He has the effervescent smile, the thick curly hair, the game to win over 40 times including four majors. Phil Mickelson is all of that and a pile of career earnings, too.
But he’s the guy who is a go-for-broke player, one who thrills fans with the willingness to take chances that others won’t.
He’s always been very interactive with fans and “gets it” in terms of how being a great spokesman for the game not only helps himself but the game itself.
His upbeat attitude and courage while supporting his wife and mother during their fights against breast cancer have made him even more popular.
This is a true rags-to-riches story.
As recently as 1996, Tommy Gainey worked in a factory where he wrapped insulation around water heaters.
He then applied to the Golf Channel’s Big Break, was accepted and won the show.
He made it to the PGA Tour in 2008. After 105 starts and 48 cuts made, Gainey won his first PGA Tour event this year at the McGladrey Classic
He wears two gloves, giving him his nickname. He shot 60 in the final round, barely missing a putt from 20 feet for a 59.
Tom Lehman is one of the true gentlemen in a game originated by and for gentlemen.
If anybody in the game might have a tiny reason for being a bit jaded, it might be Lehman.
In three consecutive U.S. Opens, Lehman played in the final group on Sunday and didn’t win any of them.
But the soft-spoken native of Minnesota did not let those disappointments get him down.
His only major title came in the 1996, but he is the only golfer in history to have won the Player of the Year award on the Nationwide, PGA and Champions Tour.
Mark King is the Chief Executive Officer and President of Taylor Made Golf Company, Inc. and has been the driving force behind the resurgence of the company since the early 2000s.
He’s enthusiastic and upbeat, and has made it his mission to change what he called a downward spiral of attitude at TaylorMade when he took over.
He’s done so and his personality was on display in April of 2012 when he was part of the CBS show, “Undercover Boss.”
John Solheim is the son of Ping founder Karsten Solheim, has learned the business from the bottom up and is very familiar with the engineering aspects of golf clubs.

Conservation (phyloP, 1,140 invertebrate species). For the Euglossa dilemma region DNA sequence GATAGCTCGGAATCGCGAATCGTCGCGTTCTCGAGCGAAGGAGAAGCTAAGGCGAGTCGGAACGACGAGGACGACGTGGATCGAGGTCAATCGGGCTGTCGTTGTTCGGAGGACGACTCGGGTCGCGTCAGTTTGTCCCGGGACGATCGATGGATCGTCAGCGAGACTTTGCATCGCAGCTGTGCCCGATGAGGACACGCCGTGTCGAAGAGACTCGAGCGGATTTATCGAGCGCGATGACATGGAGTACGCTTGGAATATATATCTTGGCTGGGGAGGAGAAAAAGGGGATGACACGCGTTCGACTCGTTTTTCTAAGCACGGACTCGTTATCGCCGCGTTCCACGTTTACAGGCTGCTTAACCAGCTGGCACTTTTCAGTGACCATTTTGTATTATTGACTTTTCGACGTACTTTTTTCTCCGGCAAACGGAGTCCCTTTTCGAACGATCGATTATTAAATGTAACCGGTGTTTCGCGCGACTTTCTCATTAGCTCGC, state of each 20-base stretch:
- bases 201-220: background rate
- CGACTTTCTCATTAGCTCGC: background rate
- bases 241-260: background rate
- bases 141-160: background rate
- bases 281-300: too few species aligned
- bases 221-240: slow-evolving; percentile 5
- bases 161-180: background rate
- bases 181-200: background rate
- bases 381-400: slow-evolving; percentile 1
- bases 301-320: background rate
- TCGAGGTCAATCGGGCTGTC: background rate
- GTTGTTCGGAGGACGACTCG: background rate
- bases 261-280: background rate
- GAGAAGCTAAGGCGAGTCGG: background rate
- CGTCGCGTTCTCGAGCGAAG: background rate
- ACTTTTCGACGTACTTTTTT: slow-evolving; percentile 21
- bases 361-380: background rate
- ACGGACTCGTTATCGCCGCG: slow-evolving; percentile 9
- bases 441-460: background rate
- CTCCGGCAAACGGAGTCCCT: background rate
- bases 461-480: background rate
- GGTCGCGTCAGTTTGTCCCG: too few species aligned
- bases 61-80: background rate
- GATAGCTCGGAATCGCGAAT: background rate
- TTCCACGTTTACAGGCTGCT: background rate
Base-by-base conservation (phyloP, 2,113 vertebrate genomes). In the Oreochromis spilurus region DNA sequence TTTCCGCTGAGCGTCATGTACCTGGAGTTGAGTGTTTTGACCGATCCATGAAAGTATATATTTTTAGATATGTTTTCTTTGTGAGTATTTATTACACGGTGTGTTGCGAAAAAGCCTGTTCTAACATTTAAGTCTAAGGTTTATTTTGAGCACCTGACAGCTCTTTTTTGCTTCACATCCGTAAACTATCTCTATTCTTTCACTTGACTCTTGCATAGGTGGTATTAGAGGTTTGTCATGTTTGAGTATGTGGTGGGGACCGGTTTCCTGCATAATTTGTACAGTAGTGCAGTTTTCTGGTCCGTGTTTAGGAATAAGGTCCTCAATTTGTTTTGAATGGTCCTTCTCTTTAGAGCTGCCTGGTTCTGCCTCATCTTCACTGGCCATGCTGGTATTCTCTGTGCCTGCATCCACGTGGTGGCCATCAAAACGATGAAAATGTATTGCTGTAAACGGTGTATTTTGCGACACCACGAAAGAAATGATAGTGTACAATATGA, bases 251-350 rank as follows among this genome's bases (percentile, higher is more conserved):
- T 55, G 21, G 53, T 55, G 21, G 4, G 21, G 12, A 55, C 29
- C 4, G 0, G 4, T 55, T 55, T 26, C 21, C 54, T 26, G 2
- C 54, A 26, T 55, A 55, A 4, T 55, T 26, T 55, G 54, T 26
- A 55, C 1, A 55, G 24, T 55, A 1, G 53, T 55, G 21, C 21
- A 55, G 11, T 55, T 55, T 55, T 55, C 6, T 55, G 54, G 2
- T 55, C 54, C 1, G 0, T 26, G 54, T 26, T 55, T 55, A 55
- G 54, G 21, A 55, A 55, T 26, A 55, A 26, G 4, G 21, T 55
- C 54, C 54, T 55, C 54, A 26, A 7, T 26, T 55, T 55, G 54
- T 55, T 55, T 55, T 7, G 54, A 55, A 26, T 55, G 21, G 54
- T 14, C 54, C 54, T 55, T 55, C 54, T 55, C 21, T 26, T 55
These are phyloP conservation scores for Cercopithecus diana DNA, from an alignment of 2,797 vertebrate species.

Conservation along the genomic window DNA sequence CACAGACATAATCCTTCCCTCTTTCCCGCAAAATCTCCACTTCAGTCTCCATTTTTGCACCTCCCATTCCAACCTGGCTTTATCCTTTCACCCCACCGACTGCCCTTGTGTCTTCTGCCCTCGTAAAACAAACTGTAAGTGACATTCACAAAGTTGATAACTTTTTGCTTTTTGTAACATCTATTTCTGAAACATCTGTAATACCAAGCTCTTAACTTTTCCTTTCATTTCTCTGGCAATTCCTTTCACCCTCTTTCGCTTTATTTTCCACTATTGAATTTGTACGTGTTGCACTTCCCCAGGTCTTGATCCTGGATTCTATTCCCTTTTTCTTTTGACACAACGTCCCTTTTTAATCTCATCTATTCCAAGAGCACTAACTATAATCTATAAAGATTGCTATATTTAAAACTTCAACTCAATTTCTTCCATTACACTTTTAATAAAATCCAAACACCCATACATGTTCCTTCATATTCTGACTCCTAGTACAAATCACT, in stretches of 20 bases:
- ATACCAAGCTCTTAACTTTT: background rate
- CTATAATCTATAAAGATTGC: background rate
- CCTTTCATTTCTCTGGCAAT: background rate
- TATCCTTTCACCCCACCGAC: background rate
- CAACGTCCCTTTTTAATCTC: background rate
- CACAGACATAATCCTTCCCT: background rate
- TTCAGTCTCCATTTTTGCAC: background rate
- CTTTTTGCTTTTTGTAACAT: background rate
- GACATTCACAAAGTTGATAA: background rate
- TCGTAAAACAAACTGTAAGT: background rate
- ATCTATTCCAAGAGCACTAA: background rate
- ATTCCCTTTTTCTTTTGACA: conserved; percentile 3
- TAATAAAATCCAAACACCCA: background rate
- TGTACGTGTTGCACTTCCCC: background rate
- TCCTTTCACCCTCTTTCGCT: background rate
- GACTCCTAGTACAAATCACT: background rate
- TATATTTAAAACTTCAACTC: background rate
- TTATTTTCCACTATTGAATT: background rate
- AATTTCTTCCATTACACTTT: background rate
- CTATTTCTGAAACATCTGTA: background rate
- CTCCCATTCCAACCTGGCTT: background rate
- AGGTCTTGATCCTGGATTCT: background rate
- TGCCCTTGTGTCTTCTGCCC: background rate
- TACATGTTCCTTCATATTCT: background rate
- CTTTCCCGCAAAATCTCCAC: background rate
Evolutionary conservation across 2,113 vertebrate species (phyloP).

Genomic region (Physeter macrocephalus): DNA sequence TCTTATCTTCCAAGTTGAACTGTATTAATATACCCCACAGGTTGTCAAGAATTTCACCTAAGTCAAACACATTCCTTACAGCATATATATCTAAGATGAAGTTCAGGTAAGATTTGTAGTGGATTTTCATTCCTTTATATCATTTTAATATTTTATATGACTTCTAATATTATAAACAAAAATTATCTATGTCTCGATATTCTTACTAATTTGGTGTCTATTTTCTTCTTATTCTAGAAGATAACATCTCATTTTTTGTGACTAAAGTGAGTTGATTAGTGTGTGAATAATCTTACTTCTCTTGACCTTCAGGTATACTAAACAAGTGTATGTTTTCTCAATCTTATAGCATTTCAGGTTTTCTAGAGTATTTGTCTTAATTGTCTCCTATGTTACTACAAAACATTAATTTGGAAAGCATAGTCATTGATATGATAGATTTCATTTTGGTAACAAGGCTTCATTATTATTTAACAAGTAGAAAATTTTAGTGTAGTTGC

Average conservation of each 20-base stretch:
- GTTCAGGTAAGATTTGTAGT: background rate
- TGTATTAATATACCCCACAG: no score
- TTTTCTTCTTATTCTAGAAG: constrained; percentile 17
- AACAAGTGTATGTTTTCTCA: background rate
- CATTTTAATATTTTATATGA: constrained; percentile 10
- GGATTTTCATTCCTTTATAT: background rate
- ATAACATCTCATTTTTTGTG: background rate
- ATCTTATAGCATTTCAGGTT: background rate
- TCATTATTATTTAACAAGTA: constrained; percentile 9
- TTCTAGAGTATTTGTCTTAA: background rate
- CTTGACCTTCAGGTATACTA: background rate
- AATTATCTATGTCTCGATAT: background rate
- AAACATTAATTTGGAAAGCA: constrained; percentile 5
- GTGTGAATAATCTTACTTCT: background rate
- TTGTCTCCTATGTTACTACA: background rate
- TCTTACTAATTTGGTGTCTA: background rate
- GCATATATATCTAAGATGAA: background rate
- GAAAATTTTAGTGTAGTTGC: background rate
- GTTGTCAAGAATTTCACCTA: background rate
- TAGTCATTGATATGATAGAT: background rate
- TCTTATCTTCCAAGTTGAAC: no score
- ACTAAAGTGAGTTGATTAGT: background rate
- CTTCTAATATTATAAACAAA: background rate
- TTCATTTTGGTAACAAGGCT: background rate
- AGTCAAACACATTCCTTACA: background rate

He’s also well versed in the business end of running one of the top equipment manufacturers in the game.
He’s not afraid to butt heads with the game’s decision-makers, going to court against the PGA Tour in a suit regarding the legality of Ping’s U grooves.
Solheim continues to be a leader, recently saying that the next big issue facing the game is how far balls travel.
Cristie Kerr has achieved the status of a world-class player on the LPGA Tour, having won 14 times including two major championships.
She’s won over $13 million in career earnings. She was the No.1-ranked player in the world three different times in 2010 and has been a contender for that spot for several years.
She’s one of the best putters on the LPGA Tour and has been one of the best iron players in the women’s game for years.
She’s become an advocate in the fight against breast cancer and in 2010 started producing her own wine, Curvature.
Stacy Lewis became the first American women’s golfer in 18 years to win the LPGA Rolex Player of the Year. The fact that she was able even to play golf after her traumatic early life is remarkable.
She was diagnosed with scoliosis at age 11 and wore a back brace for 18 hours a day until she was 17.
After that, surgery was performed to put a rod into her spine.
She’s had a remarkable professional career, winning over $4 million and registering five wins.
Her success on the golf course has given her a vehicle to speak to and for children, and she’s become a very accomplished spokesperson.
Bernhard Langer is perhaps the most stoic golfer ever, but behind that face is a guy who is very witty and isn’t averse to having a good time.
Langer won the Masters twice and was on the short list of the world’s best golfers in the 1980s and 1990s.
He holds the honor of being the first official No. 1-ranked player in the world in 1986.
He played on 10 European Ryder Cup teams in his career.
Besides the PGA and European Tours, he’s been equally as dominant on the Champions Tour, winning 16 times.
You may not agree with everything Johnny Miller says. You may not even agree with much of what he says.
But NBC’s top golf commentator is certainly entertaining, whether in a positive or negative way.
Miller is never shy about criticizing a player or the execution of a shot. His favorite expression concerning a player is that he choked.
He’s definitely on the outlandish end of the broadcaster scale and seems to thrive on that.
Perhaps some of that comes from the fact that Miller shot the record-low round in a major championship, posting a 63 on Sunday in the 1973 U.S. Open at Oakmont.